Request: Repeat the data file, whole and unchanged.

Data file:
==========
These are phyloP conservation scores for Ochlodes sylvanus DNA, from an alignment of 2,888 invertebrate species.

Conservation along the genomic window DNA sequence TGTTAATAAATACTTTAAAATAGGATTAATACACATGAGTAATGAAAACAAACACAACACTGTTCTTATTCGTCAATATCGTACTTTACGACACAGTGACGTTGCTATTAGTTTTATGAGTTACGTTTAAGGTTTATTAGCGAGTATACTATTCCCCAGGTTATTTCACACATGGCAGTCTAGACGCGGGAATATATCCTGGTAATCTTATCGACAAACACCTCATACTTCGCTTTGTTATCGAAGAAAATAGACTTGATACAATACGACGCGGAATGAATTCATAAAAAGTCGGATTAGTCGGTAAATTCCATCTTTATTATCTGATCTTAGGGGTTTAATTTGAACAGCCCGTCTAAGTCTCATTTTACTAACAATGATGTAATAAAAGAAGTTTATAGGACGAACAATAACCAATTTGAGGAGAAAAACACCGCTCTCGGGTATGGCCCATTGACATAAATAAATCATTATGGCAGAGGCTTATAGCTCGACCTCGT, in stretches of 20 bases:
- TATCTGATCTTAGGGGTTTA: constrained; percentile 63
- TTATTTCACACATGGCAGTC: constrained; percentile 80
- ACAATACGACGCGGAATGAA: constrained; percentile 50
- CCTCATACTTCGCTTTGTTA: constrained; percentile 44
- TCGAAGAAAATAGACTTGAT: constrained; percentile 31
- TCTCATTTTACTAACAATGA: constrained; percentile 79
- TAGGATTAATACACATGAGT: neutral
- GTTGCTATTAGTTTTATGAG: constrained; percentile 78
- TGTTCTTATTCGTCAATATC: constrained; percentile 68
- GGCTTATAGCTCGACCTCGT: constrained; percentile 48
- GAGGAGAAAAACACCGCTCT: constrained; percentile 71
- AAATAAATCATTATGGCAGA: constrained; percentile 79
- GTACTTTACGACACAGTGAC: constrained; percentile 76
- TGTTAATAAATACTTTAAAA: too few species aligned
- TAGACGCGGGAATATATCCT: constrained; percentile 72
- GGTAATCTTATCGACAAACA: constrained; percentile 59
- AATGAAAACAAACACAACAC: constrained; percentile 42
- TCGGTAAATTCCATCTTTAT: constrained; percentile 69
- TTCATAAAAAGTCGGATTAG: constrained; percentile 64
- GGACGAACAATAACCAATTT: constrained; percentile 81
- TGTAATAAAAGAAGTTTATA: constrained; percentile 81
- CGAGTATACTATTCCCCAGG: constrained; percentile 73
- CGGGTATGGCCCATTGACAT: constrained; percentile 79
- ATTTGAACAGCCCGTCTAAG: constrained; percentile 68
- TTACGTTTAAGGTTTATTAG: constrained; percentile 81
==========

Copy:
These are phyloP conservation scores for Ochlodes sylvanus DNA, from an alignment of 2,888 invertebrate species.

Conservation along the genomic window DNA sequence TGTTAATAAATACTTTAAAATAGGATTAATACACATGAGTAATGAAAACAAACACAACACTGTTCTTATTCGTCAATATCGTACTTTACGACACAGTGACGTTGCTATTAGTTTTATGAGTTACGTTTAAGGTTTATTAGCGAGTATACTATTCCCCAGGTTATTTCACACATGGCAGTCTAGACGCGGGAATATATCCTGGTAATCTTATCGACAAACACCTCATACTTCGCTTTGTTATCGAAGAAAATAGACTTGATACAATACGACGCGGAATGAATTCATAAAAAGTCGGATTAGTCGGTAAATTCCATCTTTATTATCTGATCTTAGGGGTTTAATTTGAACAGCCCGTCTAAGTCTCATTTTACTAACAATGATGTAATAAAAGAAGTTTATAGGACGAACAATAACCAATTTGAGGAGAAAAACACCGCTCTCGGGTATGGCCCATTGACATAAATAAATCATTATGGCAGAGGCTTATAGCTCGACCTCGT, in stretches of 20 bases:
- TATCTGATCTTAGGGGTTTA: constrained; percentile 63
- TTATTTCACACATGGCAGTC: constrained; percentile 80
- ACAATACGACGCGGAATGAA: constrained; percentile 50
- CCTCATACTTCGCTTTGTTA: constrained; percentile 44
- TCGAAGAAAATAGACTTGAT: constrained; percentile 31
- TCTCATTTTACTAACAATGA: constrained; percentile 79
- TAGGATTAATACACATGAGT: neutral
- GTTGCTATTAGTTTTATGAG: constrained; percentile 78
- TGTTCTTATTCGTCAATATC: constrained; percentile 68
- GGCTTATAGCTCGACCTCGT: constrained; percentile 48
- GAGGAGAAAAACACCGCTCT: constrained; percentile 71
- AAATAAATCATTATGGCAGA: constrained; percentile 79
- GTACTTTACGACACAGTGAC: constrained; percentile 76
- TGTTAATAAATACTTTAAAA: too few species aligned
- TAGACGCGGGAATATATCCT: constrained; percentile 72
- GGTAATCTTATCGACAAACA: constrained; percentile 59
- AATGAAAACAAACACAACAC: constrained; percentile 42
- TCGGTAAATTCCATCTTTAT: constrained; percentile 69
- TTCATAAAAAGTCGGATTAG: constrained; percentile 64
- GGACGAACAATAACCAATTT: constrained; percentile 81
- TGTAATAAAAGAAGTTTATA: constrained; percentile 81
- CGAGTATACTATTCCCCAGG: constrained; percentile 73
- CGGGTATGGCCCATTGACAT: constrained; percentile 79
- ATTTGAACAGCCCGTCTAAG: constrained; percentile 68
- TTACGTTTAAGGTTTATTAG: constrained; percentile 81